According to the Beaumont Enterprise, the incident was the first fatal attack by an alligator in Texas in about 200 years.

Cody

Then on Saturday, July 4, 2015, an 8-foot alligator grabbed Mike Karris’ 11-year-old dachshund, Cody, at the boat ramp in the St. Marks National Wildlife Refuge in Florida. Karris and his girlfriend were unable to rescue their dog. The last attack on a dog was more than 15 years ago. Source.

Sturgeon
There’s also a problem with leaping sturgeon. In Florida, boaters are infrequently, but routinely hurt by sturgeon jumping from rivers and colliding into people in boats.

On May 23, 2015, on the Santa Fe River, a sturgeon crashed through a boat windshield, injuring the driver of a boat. Early in June 2015, a sturgeon in the Suwanee River in Manatee Springs State Park jumped into a boat with 14-year-old Heavyn Nash and knocked her unconscious. Nash was fishing with her mother and grandfather when the 4- to 6-foot fish decided to join them.

A jumping sturgeon on the Suwannee River. Florida Fish and Wildlife

Then on July 2, 2015, a fatality took place. A 5-year-old girl was killed after a sturgeon leaped out of a northern Florida river and struck her while she was boating with her family, state wildlife officials said. Jaylon Rippy died after getting hit by the fish on the Suwannee River, south of Lake City, the Florida Fish and Wildlife Conservation Commission said in a statement posted on the Suwannee Democrat Bulletin. Her mother, Tanya Faye Rippy, and 9-year-old brother, Trevor Rippy, were injured by the sturgeon, as well.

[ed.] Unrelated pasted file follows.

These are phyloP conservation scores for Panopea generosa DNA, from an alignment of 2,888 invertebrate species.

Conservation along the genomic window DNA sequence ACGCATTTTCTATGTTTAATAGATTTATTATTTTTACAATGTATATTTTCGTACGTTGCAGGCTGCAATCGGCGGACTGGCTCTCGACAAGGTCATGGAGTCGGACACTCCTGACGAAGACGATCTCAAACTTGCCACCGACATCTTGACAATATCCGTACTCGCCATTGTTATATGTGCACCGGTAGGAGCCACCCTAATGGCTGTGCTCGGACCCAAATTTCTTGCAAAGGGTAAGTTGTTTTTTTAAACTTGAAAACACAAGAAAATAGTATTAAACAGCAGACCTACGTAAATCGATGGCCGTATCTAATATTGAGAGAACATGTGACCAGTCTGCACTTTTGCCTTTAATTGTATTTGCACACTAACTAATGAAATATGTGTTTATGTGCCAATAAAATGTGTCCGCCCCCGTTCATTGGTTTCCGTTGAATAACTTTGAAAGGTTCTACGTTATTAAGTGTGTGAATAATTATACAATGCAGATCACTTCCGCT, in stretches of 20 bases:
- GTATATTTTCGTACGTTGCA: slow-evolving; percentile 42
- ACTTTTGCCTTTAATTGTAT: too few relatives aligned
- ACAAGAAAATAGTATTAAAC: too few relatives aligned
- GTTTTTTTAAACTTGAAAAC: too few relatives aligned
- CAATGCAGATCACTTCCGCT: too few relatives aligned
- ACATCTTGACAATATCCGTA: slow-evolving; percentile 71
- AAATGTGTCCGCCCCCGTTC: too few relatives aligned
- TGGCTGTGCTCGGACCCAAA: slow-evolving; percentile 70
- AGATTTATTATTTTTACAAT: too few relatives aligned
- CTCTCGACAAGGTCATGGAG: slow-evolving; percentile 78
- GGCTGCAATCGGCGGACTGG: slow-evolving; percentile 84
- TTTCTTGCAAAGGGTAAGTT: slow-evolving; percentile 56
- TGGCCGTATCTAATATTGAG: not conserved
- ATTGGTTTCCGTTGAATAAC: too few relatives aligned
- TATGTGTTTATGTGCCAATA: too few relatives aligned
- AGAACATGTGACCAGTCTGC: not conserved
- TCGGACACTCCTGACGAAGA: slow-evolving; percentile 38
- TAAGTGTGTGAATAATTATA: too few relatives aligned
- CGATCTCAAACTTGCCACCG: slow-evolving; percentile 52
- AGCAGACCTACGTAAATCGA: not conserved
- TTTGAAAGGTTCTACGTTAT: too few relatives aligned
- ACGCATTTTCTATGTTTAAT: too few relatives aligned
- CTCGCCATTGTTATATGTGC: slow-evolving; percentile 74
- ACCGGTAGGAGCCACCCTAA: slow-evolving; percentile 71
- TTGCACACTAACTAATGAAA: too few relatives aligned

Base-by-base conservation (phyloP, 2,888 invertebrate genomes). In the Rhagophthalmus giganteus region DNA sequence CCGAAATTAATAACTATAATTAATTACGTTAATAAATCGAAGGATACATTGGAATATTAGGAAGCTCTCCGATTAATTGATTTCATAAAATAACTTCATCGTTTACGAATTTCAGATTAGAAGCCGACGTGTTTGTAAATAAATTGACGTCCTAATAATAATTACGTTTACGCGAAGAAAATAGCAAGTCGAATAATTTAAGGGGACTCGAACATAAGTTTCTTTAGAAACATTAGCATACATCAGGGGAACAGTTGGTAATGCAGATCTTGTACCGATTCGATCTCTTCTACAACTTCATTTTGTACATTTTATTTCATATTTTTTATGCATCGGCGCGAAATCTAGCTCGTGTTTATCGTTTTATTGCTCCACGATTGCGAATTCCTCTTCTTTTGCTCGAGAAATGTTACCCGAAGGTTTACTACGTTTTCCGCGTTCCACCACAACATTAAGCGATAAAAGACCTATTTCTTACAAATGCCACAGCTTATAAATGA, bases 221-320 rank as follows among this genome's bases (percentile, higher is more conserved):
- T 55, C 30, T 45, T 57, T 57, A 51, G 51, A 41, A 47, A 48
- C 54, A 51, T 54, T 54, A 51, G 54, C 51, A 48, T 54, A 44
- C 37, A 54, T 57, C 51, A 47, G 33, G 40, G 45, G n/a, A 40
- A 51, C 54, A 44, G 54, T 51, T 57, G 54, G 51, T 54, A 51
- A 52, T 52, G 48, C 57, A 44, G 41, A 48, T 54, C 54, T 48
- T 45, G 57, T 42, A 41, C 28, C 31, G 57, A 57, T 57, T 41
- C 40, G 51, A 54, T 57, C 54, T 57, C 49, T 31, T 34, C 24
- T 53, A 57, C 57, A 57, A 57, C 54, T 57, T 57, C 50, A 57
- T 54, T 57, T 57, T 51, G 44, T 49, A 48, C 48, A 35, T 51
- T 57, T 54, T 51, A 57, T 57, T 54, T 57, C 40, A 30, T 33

On Friday, July 3, 2015, two adults traveling in a boat on the Santa Fe River between the Suwannee River and a Branford area campground were also struck by a leaping sturgeon, Fish and Wildlife Commission officials said in a statement.
Lion, Tiger, and Leopard

Big cats have been in the news too.
The lion that would kill was photographed moments before the attack, by another tourist (above) and by the victim (below).
On June 1, 2015, New Yorker Katherine Chappell, 29, was killed by a lion when she rolled her window down to take photographs. This occurred at the Lion Park, near Johannesburg, South Africa that had clear signs warning its visitors.
Clear signs prohibiting open windows are found at the park.

Chappell was as an Emmy-award-winning visual-effects artist on HBO’s Game of Thrones. She also had worked on Captain America and Godzilla.

The white tiger at the zoo before its escape.

An escaped zoo white tiger killed a 43-year-old warehouse worker on June 17, 2015. Police then shot and killed the white tiger in Tbilisi, Georgia. Severe flooding allowed hundreds of wild animals to escape the city zoo in this country that was part of the former Soviet Union. The tiger attack happened at a warehouse in the city center. The animal had been unaccounted for since the weekend floods destroyed the zoo premises. Doctors said the man was attacked in the throat and died before reaching the hospital. Source.